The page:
NYC's East Village, then & now by @rzgreenfield via @FastCompany

Tompkins Sq. Bandshell. Community theater

215 East 7th Street. Rear of abandoned synagogues on East 8th Street.

526 East 11th Street. Civilian Warfare Gallery.

307 East 8th Street. Cinderblock entrance.

724 East 5th Street. Schoolyard wall.

East 9th Street and Avenue C. Video production at La Plaza Cultural.

SW corner Tompkins Square Park. Relaxing with the dogs.

299-303 East 8th Street. Two windows.

134 St. Mark’s Place. Bromley’s Hotel.

310 East 4th Street. Cinderblock painting.

339 East 10th Street. Painted wooden door.

361 East 10th Street. Footrace street fair.

440 East 9th Street. M-13 Gallery (became Howard Scott Gallery).

349 East 10th Street. Street fair.

See New York City's East Village Then And Now

The scruffy East Village of 30 years ago stars in a Tumblr that will make you nostalgic for Mars Bar (and your youth).

Here's your gritty New York City of yesteryear porn of the day: Photographer Daniel Root has resurrected pictures he took 30 years ago of the East Village. Root, who has lived in the neighborhood for decades, went back and photographed the locations again and is posting the "before and after" shots on this Tumblr. He has also hung the old photos next to the new locales to illustrate just how much things have changed.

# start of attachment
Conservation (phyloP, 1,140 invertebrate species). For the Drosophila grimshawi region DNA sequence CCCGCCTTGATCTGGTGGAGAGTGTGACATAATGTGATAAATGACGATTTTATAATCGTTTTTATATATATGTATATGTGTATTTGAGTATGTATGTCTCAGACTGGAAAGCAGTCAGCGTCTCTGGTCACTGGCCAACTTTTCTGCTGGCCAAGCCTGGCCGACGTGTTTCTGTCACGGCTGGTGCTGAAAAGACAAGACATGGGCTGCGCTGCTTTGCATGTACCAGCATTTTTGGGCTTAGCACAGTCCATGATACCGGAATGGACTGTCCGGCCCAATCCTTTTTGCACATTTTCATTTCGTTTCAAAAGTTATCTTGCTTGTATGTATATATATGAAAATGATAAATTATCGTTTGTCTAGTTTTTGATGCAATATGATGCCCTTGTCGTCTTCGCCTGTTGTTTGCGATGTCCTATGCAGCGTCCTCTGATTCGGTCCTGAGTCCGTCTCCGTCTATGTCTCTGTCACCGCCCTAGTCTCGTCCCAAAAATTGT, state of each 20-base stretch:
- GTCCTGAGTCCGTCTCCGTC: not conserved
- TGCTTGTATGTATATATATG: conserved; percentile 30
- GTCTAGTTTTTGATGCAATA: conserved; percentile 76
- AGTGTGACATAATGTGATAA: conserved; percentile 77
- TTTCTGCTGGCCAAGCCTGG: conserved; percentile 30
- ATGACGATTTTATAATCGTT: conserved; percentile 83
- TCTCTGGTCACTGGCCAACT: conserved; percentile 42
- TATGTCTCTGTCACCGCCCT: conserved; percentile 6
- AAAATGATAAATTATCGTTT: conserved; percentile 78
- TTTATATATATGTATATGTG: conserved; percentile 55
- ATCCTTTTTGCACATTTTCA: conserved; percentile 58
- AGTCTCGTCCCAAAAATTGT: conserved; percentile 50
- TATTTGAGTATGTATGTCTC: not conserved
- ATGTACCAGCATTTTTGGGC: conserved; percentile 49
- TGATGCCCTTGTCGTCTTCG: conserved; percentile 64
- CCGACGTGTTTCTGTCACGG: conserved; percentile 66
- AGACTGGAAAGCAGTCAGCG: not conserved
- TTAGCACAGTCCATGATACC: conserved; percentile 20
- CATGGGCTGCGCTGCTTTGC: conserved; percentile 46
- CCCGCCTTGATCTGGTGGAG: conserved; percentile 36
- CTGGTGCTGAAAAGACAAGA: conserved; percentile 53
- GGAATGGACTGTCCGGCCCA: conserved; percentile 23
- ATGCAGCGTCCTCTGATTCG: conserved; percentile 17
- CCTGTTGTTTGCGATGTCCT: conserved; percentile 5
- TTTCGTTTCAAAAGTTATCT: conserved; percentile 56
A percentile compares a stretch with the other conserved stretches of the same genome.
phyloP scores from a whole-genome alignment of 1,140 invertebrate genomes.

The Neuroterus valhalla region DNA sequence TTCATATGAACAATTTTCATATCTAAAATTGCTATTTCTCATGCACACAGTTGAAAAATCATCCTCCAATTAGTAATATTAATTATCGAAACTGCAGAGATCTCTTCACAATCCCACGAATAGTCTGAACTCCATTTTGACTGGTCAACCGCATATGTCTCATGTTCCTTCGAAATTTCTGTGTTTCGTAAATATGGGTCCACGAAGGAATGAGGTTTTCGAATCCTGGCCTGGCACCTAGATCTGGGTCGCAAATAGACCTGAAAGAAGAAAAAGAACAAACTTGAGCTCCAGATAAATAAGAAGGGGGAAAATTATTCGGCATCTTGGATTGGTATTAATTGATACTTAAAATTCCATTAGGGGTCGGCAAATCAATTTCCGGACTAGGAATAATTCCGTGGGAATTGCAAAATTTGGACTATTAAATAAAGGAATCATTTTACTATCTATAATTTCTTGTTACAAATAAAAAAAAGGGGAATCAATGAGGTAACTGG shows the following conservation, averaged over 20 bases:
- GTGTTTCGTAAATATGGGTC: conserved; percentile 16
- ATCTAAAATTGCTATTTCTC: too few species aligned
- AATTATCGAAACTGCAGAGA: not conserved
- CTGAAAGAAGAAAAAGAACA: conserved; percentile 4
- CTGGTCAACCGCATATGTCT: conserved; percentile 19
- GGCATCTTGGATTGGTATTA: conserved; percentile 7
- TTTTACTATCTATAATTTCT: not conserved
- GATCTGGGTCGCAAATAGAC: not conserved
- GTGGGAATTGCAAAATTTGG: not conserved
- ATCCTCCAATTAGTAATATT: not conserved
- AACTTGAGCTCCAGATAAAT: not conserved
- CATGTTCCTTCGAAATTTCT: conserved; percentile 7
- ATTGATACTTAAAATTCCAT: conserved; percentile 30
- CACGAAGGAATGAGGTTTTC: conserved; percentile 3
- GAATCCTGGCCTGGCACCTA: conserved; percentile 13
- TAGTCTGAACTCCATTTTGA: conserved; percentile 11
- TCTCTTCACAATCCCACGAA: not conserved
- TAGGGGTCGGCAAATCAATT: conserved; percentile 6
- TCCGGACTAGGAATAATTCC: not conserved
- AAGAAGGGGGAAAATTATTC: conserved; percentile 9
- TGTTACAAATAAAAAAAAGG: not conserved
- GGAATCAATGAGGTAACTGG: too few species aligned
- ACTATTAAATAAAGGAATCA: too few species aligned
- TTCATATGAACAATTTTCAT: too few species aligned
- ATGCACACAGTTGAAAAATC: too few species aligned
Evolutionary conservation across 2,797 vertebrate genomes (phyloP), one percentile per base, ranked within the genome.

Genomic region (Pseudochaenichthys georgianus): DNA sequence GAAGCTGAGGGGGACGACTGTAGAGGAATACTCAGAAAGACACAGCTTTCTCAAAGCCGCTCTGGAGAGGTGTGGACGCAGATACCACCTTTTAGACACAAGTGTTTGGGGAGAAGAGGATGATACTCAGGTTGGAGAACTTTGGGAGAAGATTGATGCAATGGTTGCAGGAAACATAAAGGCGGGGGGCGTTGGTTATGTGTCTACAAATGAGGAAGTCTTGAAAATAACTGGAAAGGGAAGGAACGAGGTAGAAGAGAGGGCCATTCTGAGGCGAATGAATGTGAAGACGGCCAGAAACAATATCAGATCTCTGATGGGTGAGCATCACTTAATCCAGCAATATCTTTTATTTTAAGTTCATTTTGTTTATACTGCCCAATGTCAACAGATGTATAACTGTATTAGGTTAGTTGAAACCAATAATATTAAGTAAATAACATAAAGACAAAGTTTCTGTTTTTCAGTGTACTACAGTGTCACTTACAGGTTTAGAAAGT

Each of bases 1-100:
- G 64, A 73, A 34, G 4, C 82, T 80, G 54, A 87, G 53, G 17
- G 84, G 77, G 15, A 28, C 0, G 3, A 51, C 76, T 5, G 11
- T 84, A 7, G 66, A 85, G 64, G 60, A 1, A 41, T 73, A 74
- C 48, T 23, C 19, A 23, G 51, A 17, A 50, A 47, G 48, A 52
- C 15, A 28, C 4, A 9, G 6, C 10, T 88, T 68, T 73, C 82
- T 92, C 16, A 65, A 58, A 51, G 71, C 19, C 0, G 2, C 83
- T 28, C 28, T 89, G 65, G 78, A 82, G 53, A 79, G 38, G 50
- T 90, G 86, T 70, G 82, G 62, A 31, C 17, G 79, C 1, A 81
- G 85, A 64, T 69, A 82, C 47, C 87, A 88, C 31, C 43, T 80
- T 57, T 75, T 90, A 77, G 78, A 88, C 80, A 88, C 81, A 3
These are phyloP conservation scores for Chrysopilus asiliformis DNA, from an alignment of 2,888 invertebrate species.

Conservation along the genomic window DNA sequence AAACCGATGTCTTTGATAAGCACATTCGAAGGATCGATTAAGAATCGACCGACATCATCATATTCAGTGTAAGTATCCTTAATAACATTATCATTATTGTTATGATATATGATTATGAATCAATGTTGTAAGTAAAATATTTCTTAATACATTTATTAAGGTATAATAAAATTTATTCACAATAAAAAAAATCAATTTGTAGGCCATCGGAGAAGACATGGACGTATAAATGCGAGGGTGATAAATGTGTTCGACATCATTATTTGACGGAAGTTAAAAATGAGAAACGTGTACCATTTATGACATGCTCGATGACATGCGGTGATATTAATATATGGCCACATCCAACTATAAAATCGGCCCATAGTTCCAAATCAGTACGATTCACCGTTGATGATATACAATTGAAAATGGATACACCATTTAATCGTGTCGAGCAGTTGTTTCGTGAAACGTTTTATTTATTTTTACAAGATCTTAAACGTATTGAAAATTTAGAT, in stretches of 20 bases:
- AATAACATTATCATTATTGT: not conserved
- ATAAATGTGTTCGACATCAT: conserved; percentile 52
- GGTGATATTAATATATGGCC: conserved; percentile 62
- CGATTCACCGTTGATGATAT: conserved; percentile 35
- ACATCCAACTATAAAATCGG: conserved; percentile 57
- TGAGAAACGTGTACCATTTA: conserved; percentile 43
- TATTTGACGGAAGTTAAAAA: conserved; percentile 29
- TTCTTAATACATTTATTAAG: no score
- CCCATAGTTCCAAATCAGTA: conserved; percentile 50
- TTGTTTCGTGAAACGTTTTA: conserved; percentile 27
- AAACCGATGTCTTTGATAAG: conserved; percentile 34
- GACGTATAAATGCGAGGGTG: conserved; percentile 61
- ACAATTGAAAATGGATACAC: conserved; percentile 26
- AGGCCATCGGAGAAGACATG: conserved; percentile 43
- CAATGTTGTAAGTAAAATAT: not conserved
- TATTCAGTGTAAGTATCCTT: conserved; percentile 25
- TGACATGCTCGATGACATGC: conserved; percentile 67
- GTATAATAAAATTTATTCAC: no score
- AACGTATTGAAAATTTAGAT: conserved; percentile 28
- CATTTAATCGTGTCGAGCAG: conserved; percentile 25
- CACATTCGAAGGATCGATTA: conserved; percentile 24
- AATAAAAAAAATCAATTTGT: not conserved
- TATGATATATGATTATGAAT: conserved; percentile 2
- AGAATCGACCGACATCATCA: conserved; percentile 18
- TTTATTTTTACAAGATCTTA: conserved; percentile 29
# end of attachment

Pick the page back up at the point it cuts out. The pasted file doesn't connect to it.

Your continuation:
"When you're living in a place, it doesn’t really jump out at you that it’s changed that much, because obviously it’s a gradual change," he told the local blog Bedford and Bowery.
Root originally took the photos for a friend's book about "the changing East Village," which ended up falling through.

As expected, things look different, mostly. There are a few shots of places that (miraculously) haven't changed since 1984. Especially poignant shots include a former housing development turned into a corner deli; a picture of Madonna on St. Mark's Place; and a swing set in an abandoned lot that's now the site of a fancy apartment building. Root's photos also show the demise of many East Village murals, replaced by pristine facades.

"One thing that really struck me as I looked at it is how clean and neat and orderly everything looks today compared to 1984," Root added. "For the most part everything is just so spiffed up."

[Photos: courtesy of Daniel Root]

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